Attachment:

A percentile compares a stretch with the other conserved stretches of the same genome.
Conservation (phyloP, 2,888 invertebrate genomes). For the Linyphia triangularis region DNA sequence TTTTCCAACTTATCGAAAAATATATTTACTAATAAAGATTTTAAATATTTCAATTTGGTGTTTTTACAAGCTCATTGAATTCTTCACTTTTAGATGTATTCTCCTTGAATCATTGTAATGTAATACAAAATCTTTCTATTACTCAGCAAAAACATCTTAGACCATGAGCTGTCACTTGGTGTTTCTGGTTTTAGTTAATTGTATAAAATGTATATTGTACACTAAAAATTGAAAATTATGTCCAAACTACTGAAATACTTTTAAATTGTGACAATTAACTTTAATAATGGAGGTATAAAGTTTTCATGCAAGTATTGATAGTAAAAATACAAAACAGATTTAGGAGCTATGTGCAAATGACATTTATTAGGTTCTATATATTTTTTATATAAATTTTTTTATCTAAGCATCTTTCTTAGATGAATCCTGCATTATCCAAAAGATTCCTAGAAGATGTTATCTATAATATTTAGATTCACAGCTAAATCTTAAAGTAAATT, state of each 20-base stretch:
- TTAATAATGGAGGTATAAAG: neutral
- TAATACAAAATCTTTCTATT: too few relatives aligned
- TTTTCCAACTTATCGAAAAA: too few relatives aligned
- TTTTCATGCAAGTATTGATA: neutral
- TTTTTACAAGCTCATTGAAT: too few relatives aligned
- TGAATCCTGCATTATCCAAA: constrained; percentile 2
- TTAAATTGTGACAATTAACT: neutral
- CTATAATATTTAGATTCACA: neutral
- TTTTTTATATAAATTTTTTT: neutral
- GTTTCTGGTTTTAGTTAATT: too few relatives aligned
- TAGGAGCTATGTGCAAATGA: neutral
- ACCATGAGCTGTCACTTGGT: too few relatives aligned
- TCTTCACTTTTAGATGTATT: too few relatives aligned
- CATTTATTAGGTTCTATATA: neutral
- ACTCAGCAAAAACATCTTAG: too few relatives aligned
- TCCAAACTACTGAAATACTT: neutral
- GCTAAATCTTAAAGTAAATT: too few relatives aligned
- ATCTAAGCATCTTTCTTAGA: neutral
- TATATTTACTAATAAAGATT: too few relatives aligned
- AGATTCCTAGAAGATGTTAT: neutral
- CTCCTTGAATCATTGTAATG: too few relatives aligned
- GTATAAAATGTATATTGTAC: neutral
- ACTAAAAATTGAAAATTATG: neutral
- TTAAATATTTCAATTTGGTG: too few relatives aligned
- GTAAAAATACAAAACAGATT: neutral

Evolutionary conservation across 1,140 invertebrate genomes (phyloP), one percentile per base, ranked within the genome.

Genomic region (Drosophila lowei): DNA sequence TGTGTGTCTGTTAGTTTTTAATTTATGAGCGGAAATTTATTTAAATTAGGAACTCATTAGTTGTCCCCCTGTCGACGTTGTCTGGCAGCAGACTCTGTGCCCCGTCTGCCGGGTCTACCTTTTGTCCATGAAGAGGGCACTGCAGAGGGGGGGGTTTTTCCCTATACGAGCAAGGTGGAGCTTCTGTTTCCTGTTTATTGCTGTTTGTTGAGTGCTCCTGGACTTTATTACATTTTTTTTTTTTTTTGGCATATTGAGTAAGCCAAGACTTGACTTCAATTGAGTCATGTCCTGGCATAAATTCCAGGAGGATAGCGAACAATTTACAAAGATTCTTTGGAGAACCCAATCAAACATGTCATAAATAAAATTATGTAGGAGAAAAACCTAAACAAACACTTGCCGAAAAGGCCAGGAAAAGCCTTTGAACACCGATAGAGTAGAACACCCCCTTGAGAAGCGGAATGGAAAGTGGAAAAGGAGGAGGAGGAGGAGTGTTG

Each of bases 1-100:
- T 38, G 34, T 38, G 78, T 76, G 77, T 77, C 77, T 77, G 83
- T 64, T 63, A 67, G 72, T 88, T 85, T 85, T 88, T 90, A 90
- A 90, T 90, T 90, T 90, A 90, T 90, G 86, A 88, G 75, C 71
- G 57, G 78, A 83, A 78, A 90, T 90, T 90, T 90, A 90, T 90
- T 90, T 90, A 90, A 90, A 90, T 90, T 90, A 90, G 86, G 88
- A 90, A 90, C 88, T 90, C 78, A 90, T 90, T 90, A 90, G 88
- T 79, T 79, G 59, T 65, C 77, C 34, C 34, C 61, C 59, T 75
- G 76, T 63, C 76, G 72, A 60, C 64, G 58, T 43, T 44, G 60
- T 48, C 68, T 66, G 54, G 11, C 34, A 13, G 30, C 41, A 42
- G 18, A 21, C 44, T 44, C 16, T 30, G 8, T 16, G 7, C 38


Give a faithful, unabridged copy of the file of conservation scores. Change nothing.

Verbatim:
A percentile compares a stretch with the other conserved stretches of the same genome.
Conservation (phyloP, 2,888 invertebrate genomes). For the Linyphia triangularis region DNA sequence TTTTCCAACTTATCGAAAAATATATTTACTAATAAAGATTTTAAATATTTCAATTTGGTGTTTTTACAAGCTCATTGAATTCTTCACTTTTAGATGTATTCTCCTTGAATCATTGTAATGTAATACAAAATCTTTCTATTACTCAGCAAAAACATCTTAGACCATGAGCTGTCACTTGGTGTTTCTGGTTTTAGTTAATTGTATAAAATGTATATTGTACACTAAAAATTGAAAATTATGTCCAAACTACTGAAATACTTTTAAATTGTGACAATTAACTTTAATAATGGAGGTATAAAGTTTTCATGCAAGTATTGATAGTAAAAATACAAAACAGATTTAGGAGCTATGTGCAAATGACATTTATTAGGTTCTATATATTTTTTATATAAATTTTTTTATCTAAGCATCTTTCTTAGATGAATCCTGCATTATCCAAAAGATTCCTAGAAGATGTTATCTATAATATTTAGATTCACAGCTAAATCTTAAAGTAAATT, state of each 20-base stretch:
- TTAATAATGGAGGTATAAAG: neutral
- TAATACAAAATCTTTCTATT: too few relatives aligned
- TTTTCCAACTTATCGAAAAA: too few relatives aligned
- TTTTCATGCAAGTATTGATA: neutral
- TTTTTACAAGCTCATTGAAT: too few relatives aligned
- TGAATCCTGCATTATCCAAA: constrained; percentile 2
- TTAAATTGTGACAATTAACT: neutral
- CTATAATATTTAGATTCACA: neutral
- TTTTTTATATAAATTTTTTT: neutral
- GTTTCTGGTTTTAGTTAATT: too few relatives aligned
- TAGGAGCTATGTGCAAATGA: neutral
- ACCATGAGCTGTCACTTGGT: too few relatives aligned
- TCTTCACTTTTAGATGTATT: too few relatives aligned
- CATTTATTAGGTTCTATATA: neutral
- ACTCAGCAAAAACATCTTAG: too few relatives aligned
- TCCAAACTACTGAAATACTT: neutral
- GCTAAATCTTAAAGTAAATT: too few relatives aligned
- ATCTAAGCATCTTTCTTAGA: neutral
- TATATTTACTAATAAAGATT: too few relatives aligned
- AGATTCCTAGAAGATGTTAT: neutral
- CTCCTTGAATCATTGTAATG: too few relatives aligned
- GTATAAAATGTATATTGTAC: neutral
- ACTAAAAATTGAAAATTATG: neutral
- TTAAATATTTCAATTTGGTG: too few relatives aligned
- GTAAAAATACAAAACAGATT: neutral

Evolutionary conservation across 1,140 invertebrate genomes (phyloP), one percentile per base, ranked within the genome.

Genomic region (Drosophila lowei): DNA sequence TGTGTGTCTGTTAGTTTTTAATTTATGAGCGGAAATTTATTTAAATTAGGAACTCATTAGTTGTCCCCCTGTCGACGTTGTCTGGCAGCAGACTCTGTGCCCCGTCTGCCGGGTCTACCTTTTGTCCATGAAGAGGGCACTGCAGAGGGGGGGGTTTTTCCCTATACGAGCAAGGTGGAGCTTCTGTTTCCTGTTTATTGCTGTTTGTTGAGTGCTCCTGGACTTTATTACATTTTTTTTTTTTTTTGGCATATTGAGTAAGCCAAGACTTGACTTCAATTGAGTCATGTCCTGGCATAAATTCCAGGAGGATAGCGAACAATTTACAAAGATTCTTTGGAGAACCCAATCAAACATGTCATAAATAAAATTATGTAGGAGAAAAACCTAAACAAACACTTGCCGAAAAGGCCAGGAAAAGCCTTTGAACACCGATAGAGTAGAACACCCCCTTGAGAAGCGGAATGGAAAGTGGAAAAGGAGGAGGAGGAGGAGTGTTG

Each of bases 1-100:
- T 38, G 34, T 38, G 78, T 76, G 77, T 77, C 77, T 77, G 83
- T 64, T 63, A 67, G 72, T 88, T 85, T 85, T 88, T 90, A 90
- A 90, T 90, T 90, T 90, A 90, T 90, G 86, A 88, G 75, C 71
- G 57, G 78, A 83, A 78, A 90, T 90, T 90, T 90, A 90, T 90
- T 90, T 90, A 90, A 90, A 90, T 90, T 90, A 90, G 86, G 88
- A 90, A 90, C 88, T 90, C 78, A 90, T 90, T 90, A 90, G 88
- T 79, T 79, G 59, T 65, C 77, C 34, C 34, C 61, C 59, T 75
- G 76, T 63, C 76, G 72, A 60, C 64, G 58, T 43, T 44, G 60
- T 48, C 68, T 66, G 54, G 11, C 34, A 13, G 30, C 41, A 42
- G 18, A 21, C 44, T 44, C 16, T 30, G 8, T 16, G 7, C 38